RC (MHi); partially dated; one word illegible; addressed: “Thomas Jefferson Esqr Monticello Albemarle Virginia”; franked; postmarked Augusta, 6 June 1811; endorsed by TJ as received 23 June 1811 and so recorded in SJL. Enclosure: Ogilvie, A Stranger takes the liberty to invite the attention of the patrons of literature, the lovers of biography, and the friends of virtue, to proposals which have been recently issued in Philadelphia for publishing Memoirs of the life of C. B. Brown deceased (printed broadside [ca. 1810] in DLC: James Madison Pamphlet Collection). Other enclosure not found.

James Ogilvie (ca. 1775–1820) was born in Aberdeen, Scotland, immigrated to Virginia at the age of nineteen, and soon became professor of humanity and belles lettres at the Fredericksburg Academy. He subsequently opened his own academy near Milton, where he taught Thomas Jefferson Randolph, and he later began a school in Richmond. TJ praised Ogilvie’s oratorical skills, gave him a set of the works of Cicero, and granted him access to the library at Monticello. Ogilvie retired from teaching in 1809, settled for a time in Kentucky, and then traveled throughout the country as a professional lecturer. He eventually returned to Britain to attempt to claim the lapsed earldom of Findlater. After this endeavor failed, Ogilvie committed suicide in Aberdeen (DAB description begins Allen Johnson and Dumas Malone, eds., Dictionary of American Biography, 1928–36, 20 vols. description ends ; DNB description begins Leslie Stephen and Sidney Lee, eds., Dictionary of National Biography, 1885–1901, 22 vols. description ends ; ODNB description begins H. C. G. Matthew and Brian Harrison, eds., Oxford Dictionary of National Biography, 2004, 60 vols. description ends ; PTJ description begins Julian P. Boyd, Charles T. Cullen, John Catanzariti, Barbara B. Oberg, and others, eds., The Papers of Thomas Jefferson, 1950– , 32 vols. description ends , 28:401–4; Ogilvie, Philosophical Essays, to which are subjoined Copious Notes, Critical and Explanatory, and a Supplementary Narrative; with an Appendix [Philadelphia, 1816], esp. the separately paginated, autobiographical “Supplementary Narrative”; Richmond Enquirer, 10 Apr. 1821).

vicessimally: “every twenty years,” from “vicessimal” (a twentieth) and “vicennium” (a period of twenty years) (OED description begins James A. H. Murray, J. A. Simpson, E. S. C. Weiner, and others, eds., The Oxford English Dictionary, 2d ed., 1989, 20 vols. description ends ). another & a better world: August Friedrich Ferdinand von Kotzebue, The Stranger, trans. George Papendick (London, 1798), 9 [act 1, scene 6]. the visible diurnal sphere: John Milton, Paradise Lost, 7.22 (Frank Allen Patterson, ed., The Works of John Milton [1931], vol. 2, pt. 1, p. 212). TJ’s First Inaugural Address, 4 Mar. 1801, described America as a nation “advancing rapidly to” destinies beyond the reach of mortal eye (PTJ description begins Julian P. Boyd, Charles T. Cullen, John Catanzariti, Barbara B. Oberg, and others, eds., The Papers of Thomas Jefferson, 1950– , 32 vols. description ends , 33:148). what glorious sceneson my soul: first line unidentified, while lines 2–4 are from Thomas Gray’s “The Bard: A Pindaric Ode” (first published 1757), lines 106–8 (Roger Lonsdale, ed., The Poems of Thomas Gray, William Collins, Oliver Goldsmith [1969], 195–6). A year earlier Ogilvie recommended paul Allen’s biography of the pioneering American novelist Charles Brockden Brown to James Madison. Allen’s version was not published for more than a century, although William Dunlap drew on it heavily in his 1815 biography of Brown (Allen, The Late Charles Brockden Brown, ed. Robert E. Hemenway and Joseph Katz [1976]; Madison, Papers description begins William T. Hutchinson, Robert A. Rutland, John C. A. Stagg, and others, eds., The Papers of James Madison, 1962– , 29 vols.: Congress. Ser., 17 vols.; Pres. Ser., 5 vols.; Sec. of State Ser., 7 vols description ends , Pres. Ser., 2:344–5).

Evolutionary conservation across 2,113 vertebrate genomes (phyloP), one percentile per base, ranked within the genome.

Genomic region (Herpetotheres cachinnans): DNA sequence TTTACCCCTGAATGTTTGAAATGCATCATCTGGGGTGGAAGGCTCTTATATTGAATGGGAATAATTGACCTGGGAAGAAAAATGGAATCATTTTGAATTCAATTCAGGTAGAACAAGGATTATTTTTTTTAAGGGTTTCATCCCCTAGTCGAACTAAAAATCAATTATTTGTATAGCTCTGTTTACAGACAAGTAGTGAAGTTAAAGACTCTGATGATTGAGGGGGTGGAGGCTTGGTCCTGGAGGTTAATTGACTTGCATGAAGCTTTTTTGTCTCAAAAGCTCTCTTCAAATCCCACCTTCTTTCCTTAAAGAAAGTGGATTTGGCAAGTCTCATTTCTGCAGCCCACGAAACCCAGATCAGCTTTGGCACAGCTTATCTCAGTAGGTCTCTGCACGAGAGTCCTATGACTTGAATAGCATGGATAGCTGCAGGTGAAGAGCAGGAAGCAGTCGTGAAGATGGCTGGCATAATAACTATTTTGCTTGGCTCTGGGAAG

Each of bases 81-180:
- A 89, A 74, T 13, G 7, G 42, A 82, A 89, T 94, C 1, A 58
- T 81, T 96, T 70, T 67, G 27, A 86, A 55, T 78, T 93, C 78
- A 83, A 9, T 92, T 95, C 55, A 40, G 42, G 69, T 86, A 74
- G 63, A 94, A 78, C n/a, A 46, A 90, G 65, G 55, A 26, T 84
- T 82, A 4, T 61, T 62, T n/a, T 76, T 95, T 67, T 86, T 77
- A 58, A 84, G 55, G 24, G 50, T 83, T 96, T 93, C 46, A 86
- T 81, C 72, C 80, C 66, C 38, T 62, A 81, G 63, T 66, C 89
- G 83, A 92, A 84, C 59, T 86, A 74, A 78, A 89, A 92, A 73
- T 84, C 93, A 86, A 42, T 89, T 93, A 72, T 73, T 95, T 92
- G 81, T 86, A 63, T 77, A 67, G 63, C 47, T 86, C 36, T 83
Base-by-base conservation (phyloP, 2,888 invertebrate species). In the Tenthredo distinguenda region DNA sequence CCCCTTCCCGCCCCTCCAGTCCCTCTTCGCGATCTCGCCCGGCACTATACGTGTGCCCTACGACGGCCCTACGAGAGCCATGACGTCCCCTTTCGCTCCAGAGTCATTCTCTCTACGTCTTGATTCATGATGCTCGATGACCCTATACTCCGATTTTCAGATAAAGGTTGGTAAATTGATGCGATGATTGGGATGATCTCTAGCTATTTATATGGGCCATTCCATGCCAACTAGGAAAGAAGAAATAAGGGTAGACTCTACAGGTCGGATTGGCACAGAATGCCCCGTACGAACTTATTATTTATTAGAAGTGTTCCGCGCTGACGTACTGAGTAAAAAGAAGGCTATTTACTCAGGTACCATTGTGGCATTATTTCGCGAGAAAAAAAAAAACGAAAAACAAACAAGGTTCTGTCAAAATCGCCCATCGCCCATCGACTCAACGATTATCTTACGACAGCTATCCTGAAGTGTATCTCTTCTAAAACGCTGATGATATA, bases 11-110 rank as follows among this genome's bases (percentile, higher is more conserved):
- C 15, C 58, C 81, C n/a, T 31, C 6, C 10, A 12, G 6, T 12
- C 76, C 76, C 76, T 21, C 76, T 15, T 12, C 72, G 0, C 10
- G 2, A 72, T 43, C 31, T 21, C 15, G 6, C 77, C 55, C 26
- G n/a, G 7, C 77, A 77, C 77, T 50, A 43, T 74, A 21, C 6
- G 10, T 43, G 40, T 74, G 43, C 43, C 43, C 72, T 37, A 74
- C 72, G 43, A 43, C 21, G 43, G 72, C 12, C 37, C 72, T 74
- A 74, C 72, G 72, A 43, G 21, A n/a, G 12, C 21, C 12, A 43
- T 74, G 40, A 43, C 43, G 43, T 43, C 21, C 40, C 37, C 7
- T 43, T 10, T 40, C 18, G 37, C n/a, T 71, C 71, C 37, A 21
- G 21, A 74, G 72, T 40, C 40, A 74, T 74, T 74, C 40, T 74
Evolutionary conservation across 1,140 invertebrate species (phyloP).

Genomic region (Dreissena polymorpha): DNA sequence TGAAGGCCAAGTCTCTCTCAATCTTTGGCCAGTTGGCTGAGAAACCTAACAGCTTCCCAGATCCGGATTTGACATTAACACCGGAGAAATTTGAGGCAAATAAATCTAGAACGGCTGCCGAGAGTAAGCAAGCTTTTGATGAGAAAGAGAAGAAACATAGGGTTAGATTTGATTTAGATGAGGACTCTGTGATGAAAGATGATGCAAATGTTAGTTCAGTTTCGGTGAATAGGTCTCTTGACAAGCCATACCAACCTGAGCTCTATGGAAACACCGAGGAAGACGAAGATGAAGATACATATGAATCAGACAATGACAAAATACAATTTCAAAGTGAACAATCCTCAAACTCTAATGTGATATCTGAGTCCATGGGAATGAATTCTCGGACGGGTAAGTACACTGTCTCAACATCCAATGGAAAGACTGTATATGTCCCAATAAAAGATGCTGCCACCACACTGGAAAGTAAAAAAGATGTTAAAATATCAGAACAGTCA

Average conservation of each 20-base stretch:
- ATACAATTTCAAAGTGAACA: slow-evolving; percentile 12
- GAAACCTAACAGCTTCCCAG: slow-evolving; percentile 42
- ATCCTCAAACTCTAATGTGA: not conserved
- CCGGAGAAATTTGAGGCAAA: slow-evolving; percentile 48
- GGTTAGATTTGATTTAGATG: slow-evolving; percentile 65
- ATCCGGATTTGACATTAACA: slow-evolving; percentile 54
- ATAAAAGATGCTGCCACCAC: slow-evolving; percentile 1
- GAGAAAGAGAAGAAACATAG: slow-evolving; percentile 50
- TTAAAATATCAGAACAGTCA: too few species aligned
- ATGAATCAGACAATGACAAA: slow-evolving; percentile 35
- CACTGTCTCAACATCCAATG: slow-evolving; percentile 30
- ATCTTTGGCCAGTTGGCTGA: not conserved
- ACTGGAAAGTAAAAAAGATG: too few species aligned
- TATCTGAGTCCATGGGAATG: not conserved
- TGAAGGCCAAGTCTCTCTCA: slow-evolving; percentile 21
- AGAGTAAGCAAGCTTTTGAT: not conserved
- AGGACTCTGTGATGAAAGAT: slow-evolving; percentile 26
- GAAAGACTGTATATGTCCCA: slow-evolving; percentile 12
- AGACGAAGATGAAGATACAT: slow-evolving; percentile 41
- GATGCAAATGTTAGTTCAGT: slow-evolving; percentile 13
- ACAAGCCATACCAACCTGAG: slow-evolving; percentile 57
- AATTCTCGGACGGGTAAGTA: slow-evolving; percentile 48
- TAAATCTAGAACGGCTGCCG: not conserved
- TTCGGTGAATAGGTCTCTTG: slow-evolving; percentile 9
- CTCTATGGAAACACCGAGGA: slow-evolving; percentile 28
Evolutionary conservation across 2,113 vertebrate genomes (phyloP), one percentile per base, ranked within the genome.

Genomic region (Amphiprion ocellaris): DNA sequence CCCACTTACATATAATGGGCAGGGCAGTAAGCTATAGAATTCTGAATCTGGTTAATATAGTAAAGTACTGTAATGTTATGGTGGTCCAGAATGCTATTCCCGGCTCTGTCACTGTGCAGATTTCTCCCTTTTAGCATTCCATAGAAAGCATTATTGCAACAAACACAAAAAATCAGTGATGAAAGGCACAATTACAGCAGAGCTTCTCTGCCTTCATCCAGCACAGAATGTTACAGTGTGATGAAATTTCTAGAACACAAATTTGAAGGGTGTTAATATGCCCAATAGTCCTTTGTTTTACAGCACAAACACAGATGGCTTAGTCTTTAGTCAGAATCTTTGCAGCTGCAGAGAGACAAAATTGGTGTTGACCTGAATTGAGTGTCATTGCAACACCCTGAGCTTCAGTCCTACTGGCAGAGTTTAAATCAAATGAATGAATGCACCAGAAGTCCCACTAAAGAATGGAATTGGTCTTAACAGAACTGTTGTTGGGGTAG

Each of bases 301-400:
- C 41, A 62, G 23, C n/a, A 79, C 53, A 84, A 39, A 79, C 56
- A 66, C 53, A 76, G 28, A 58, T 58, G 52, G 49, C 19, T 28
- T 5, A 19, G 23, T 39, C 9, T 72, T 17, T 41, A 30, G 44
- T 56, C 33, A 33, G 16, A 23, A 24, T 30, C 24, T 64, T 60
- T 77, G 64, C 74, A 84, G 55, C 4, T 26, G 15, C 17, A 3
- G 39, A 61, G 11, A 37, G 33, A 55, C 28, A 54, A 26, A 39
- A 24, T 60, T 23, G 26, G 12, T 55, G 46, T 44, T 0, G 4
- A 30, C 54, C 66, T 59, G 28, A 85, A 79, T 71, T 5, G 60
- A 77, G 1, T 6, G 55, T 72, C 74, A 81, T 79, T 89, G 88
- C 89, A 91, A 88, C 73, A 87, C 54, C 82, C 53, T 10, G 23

1Preceding three words interlined.

2Word interlined.

3Word interlined in place of “doubling.”

4Omitted closing quotation mark editorially supplied.

5Word interlined in place of “recollection.”

6Reworked from “furnish, may you.”

7Word repeated above line by TJ for clarity.

8Word ending cut off in margin.

Index Entries

  • Allen, Paul search
  • Brown, Charles Brockden search
  • Cicero, Marcus Tullius; TJ recommends search
  • Dunlap, William search
  • Gray, Thomas; “The Bard: A Pindaric Ode,” search
  • Jefferson, Thomas; Public Service; inaugural addresses of search
  • Kotzebue, August Friedrich Ferdinand von; The Stranger search
  • Milton, John; Paradise Lost search
  • Ogilvie, James; Albemarle Co. school of search
  • Ogilvie, James; and memoir of C. B. Brown search
  • Ogilvie, James; identified search
  • Ogilvie, James; letters from search
  • Ogilvie, James; on American progress search
  • Papendick, George; The Stranger search
  • Paradise Lost (J. Milton) search
  • Randolph, Martha Jefferson (Patsy; TJ’s daughter; Thomas Mann Randolph’s wife); greetings to search
  • Randolph, Thomas Jefferson (TJ’s grandson; Jane Hollins Nicholas Randolph’s husband); education of search
  • Randolph, Thomas Mann (1768–1828) (TJ’s son-in-law; Martha Jefferson Randolph’s husband); greetings to search
  • schools and colleges; J. Ogilvie’s Albemarle Co. school search
  • suicide; and J. Ogilvie search
  • The Stranger (Kotzebue; trans. Papendick) search
  • “The Bard: A Pindaric Ode” (Gray) search